A powerful man who predicted the end of the world repeatedly over a 30-year period to no good effect died last month in California at the age of 92. He was Harold Camping, and he got a good-sized obituary in The New York Times because of his astounding failures.
Truly, I think, there has never been such a failed announcement on such a big scale ever before. To get out his message that the end of the world would come on May 21, 2011, he spent tens of millions of dollars over three years buying billboard space, issuing the warning to his millions of followers on radio, giving TV interviews and buying newspaper advertising around the world, all urging people to declare for God and save themselves before it was too late.
Some say that Harold Camping was a big fake just trying to make money. But he had made his millions in the construction business earlier on. He didn’t need more money. In retirement—he retired from business early—he had become a charismatic interdenominational religious leader with a solid grounding in the Bible and a determination to convert others. And from a careful reading of the Bible, he had figured out back in 2008 that May 21, 2011 would be Judgment Day. He, Harold Camping, was issuing the fair warning. It was three years’ notice. God would, amidst all the fire and brimstone on Judgment Day as 7 billion people passed on, allow all those good souls who believed in him or those who had repented and converted to a belief in him, even if it was just at the last minute, a safe refuge in the Kingdom of Heaven with all the other good people for ever and ever. Everybody else would suffer all the fires of hell.
For these three years, this was his message. As he said, he could get out this message to some nonbelievers, but he could not get it out all over the world to everybody. To make that happen, he asked his followers to contribute as much as they could so he could buy as many commercials and advertisements and billboards as he could. For that reason, people opened their wallets to help him. I have little doubt that even you, dear reader, remembered this time. Certainly I do. Damned to Hell? I have to make this choice? This was a difficult thing to have to decide.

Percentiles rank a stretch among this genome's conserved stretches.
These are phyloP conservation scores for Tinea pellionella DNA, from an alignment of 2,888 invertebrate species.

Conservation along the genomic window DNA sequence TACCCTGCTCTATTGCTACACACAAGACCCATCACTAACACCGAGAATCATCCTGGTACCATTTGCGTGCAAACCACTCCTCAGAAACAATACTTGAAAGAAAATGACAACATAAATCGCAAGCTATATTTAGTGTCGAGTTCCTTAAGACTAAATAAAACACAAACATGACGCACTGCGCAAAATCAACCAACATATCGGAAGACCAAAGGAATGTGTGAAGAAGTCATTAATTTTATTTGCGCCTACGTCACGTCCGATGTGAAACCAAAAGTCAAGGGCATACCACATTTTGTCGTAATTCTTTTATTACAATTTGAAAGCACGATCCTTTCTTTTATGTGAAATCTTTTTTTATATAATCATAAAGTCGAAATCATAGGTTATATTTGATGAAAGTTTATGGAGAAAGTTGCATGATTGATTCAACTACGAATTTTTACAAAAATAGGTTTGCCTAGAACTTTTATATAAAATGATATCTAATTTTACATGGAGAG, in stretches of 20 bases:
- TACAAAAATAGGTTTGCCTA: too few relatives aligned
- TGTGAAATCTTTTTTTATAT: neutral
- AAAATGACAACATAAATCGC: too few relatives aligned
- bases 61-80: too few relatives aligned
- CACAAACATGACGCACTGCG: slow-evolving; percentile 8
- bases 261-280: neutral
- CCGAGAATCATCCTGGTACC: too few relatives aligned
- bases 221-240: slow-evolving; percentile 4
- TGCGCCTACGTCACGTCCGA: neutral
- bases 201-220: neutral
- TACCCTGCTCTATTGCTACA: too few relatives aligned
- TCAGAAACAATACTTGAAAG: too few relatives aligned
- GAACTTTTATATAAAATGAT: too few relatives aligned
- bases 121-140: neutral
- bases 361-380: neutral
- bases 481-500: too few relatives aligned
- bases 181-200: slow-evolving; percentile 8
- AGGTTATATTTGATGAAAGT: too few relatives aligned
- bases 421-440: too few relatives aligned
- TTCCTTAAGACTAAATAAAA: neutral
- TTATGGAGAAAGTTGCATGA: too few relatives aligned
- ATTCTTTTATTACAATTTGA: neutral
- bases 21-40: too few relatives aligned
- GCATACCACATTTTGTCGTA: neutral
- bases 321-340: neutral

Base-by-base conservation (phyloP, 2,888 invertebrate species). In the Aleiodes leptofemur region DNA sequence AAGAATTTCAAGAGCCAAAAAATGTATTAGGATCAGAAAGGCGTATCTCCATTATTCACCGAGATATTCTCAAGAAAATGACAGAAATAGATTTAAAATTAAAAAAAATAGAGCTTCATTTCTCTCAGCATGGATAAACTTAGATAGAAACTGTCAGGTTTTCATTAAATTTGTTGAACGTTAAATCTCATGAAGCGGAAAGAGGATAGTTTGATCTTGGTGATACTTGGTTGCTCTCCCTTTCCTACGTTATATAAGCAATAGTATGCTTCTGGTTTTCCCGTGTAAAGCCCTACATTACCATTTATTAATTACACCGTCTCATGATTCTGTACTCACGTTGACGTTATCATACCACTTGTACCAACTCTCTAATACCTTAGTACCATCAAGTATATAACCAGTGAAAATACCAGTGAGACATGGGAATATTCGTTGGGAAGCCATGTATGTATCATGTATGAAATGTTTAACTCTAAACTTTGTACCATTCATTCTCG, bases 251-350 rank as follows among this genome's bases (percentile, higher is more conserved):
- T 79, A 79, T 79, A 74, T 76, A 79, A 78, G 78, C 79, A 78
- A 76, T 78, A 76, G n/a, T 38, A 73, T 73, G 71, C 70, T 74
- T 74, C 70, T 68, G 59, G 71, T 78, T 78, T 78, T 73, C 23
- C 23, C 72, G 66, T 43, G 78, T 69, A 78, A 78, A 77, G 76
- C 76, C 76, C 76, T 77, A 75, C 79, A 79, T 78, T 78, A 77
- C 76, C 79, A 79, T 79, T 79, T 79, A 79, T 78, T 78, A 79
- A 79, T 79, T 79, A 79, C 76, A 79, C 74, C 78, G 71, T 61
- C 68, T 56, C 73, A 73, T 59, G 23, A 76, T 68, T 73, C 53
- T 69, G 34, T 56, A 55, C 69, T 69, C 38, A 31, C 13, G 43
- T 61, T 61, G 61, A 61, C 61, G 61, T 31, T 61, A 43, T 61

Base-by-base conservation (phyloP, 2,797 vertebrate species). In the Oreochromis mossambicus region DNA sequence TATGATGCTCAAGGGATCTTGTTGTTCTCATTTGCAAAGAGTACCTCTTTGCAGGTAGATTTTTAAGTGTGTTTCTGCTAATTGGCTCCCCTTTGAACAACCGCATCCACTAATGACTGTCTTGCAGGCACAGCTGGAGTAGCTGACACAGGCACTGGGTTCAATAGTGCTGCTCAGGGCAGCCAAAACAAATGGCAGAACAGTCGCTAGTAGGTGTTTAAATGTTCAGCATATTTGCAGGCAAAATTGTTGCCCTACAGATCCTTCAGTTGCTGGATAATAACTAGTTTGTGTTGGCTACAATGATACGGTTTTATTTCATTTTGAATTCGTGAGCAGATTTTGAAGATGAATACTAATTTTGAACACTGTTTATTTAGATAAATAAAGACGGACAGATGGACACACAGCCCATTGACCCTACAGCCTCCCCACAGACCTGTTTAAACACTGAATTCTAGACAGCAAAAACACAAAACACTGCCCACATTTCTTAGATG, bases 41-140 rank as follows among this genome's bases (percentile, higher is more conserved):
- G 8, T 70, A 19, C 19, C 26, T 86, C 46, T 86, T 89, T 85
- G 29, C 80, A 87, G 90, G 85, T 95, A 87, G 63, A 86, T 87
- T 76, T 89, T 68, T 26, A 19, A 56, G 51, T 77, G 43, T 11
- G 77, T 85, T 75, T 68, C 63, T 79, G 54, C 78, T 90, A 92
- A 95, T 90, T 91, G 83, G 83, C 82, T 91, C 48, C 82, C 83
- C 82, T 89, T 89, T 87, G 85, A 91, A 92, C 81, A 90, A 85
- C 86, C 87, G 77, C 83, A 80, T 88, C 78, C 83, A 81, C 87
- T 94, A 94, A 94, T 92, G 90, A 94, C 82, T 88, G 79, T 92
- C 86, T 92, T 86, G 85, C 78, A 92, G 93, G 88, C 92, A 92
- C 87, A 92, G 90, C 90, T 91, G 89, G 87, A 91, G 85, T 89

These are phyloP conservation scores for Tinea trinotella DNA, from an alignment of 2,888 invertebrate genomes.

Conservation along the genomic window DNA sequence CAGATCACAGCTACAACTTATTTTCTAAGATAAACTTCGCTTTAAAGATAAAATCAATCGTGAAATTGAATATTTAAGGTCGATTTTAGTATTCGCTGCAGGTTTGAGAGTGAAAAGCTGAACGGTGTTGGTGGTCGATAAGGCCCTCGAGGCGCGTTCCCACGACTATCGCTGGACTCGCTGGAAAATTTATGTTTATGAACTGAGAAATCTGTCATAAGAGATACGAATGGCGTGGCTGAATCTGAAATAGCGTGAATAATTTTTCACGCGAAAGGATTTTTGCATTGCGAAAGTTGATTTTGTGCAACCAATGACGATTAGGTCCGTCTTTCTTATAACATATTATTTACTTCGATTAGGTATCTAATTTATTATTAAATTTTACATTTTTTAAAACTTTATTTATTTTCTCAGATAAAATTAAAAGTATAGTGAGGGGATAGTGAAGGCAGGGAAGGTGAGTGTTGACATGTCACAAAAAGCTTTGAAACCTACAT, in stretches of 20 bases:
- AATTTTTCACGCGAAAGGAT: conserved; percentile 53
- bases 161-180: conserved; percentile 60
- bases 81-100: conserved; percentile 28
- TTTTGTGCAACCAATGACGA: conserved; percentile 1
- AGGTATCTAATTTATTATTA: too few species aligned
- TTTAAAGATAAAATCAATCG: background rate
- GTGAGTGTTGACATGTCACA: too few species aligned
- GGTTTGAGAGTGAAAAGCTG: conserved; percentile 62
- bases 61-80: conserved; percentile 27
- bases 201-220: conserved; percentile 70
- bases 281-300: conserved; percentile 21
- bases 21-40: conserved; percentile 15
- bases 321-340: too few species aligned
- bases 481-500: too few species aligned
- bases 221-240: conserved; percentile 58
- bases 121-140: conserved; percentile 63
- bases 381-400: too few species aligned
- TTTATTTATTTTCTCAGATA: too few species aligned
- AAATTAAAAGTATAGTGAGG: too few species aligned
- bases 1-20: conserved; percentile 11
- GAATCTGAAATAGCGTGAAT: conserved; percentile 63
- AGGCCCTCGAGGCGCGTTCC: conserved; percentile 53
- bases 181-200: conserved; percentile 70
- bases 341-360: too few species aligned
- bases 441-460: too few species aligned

I mentioned this was not the first time that Harold Camping forecast the end of the world. Apparently he studied the Bible and the vast numerology contained within it as a lifetime pursuit. He had made mathematical calculations. According to the Times, he had first predicted various doomsdays in the 1970s, but they got little attention. His first prediction that the public really noted was for an end of the world on May 21, 1988. When that didn’t happen, he worked further with his mathematical calculations and wound up writing a book called 1994?, in which he gave numerous dates in September of 1994 that the world would end. Exactly when that month, however, he was not sure. Then that date passed.
He was, however, sure of his calculations back in 2008 about the new date of May 21, 2011, and indeed many people took him very seriously as the date came closer and closer. Many converted. Many sold everything they owned. A woman in Palmdale, California stabbed her two daughters, age 14 and 11, and then slit her own throat with a box cutter. Mercifully, all three survived. In the Far East, when a huge earthquake and tsunami hit the region, a man in Taiwan, thinking this was the beginning of the end, jumped out a window to his death. Another man died trying to swim across a lake in Antioch, California to reach God.